Lower Income for farmers, since no matter the impact on their profits, farmers still have to pay workers compensation and equipment insurance
Unemployment for farm workers: “There is no system to help them as of now, despite that they are skilled laborers (i.e., harvesters, warehouse workers, truck drivers)
Grocery stores and restaurants may have to close due to lack of produce
Schools will be too empty to stay open if farm workers are let go and have to leave
Support services will be stressed, such as migrant camps owned by the State

Local mural highlighting immigrant workers, crops and water

IN NORTHERN CALIFORNIA’S COLUSA COUNTY Farmers faced this year’s drought realities early in the year when Sacramento River water levels before the early March storms were the lowest ever seen. Now, in late March, these farmers don’t know how much water is in the ground. Their wells are old ( 5 years and more), and sometimes they don’t use these wells for years at a time. As a result, property owners don’t know how long they’ll last.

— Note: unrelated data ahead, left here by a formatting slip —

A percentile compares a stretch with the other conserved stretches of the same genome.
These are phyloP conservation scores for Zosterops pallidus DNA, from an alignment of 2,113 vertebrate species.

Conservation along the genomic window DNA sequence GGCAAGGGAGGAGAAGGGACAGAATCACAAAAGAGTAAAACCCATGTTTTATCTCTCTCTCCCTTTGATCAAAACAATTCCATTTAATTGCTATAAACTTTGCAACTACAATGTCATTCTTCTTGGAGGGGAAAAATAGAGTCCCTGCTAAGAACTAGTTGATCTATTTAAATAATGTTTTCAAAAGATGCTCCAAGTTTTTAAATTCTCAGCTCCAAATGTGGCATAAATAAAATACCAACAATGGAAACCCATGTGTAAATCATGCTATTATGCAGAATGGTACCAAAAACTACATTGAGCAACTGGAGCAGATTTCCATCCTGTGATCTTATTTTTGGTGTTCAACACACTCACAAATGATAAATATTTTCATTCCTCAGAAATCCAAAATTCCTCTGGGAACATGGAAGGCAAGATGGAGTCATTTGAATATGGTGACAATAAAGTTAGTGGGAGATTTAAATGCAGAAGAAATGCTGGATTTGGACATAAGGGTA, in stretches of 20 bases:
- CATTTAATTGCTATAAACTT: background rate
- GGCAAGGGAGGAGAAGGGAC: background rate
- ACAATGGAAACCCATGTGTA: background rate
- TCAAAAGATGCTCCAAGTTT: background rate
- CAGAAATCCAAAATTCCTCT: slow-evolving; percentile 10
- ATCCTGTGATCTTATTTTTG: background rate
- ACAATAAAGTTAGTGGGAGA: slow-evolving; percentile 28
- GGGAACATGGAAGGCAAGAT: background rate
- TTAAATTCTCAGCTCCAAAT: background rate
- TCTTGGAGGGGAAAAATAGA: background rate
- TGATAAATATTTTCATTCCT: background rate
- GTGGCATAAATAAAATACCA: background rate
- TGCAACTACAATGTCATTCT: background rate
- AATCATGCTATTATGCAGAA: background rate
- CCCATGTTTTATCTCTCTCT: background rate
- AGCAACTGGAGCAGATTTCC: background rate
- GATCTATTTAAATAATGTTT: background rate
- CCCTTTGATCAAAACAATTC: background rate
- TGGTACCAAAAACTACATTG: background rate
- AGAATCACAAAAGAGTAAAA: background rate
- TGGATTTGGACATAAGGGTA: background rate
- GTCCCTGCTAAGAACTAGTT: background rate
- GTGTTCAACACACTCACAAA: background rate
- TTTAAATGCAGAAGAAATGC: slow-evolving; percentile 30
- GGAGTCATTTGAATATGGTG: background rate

Irrigation & water supply infrastructure has improved, but construction delays have occurred for years. Ironically droughts create more business for well drillers and irrigation companies. Fortunately, they are now using new cutting-edge, laser technology that doubles crop harvests using just same amount of water that has been used for the past 20 years. Yet, unfortunately, new wells face a 6-month backlog now and Glenn County has a drilling moratorium.

Colusa farmers planning to plant a field of tomatoes

In the last week of March, the local Credit Union sponsored a meeting for farmers. During planting time for tomatoes, those farmers didn’t know how much water they’d have. But they certainly had many questions:

    • Will farmers have 25% or 40% of their normal water allotment, as promised – or NONE?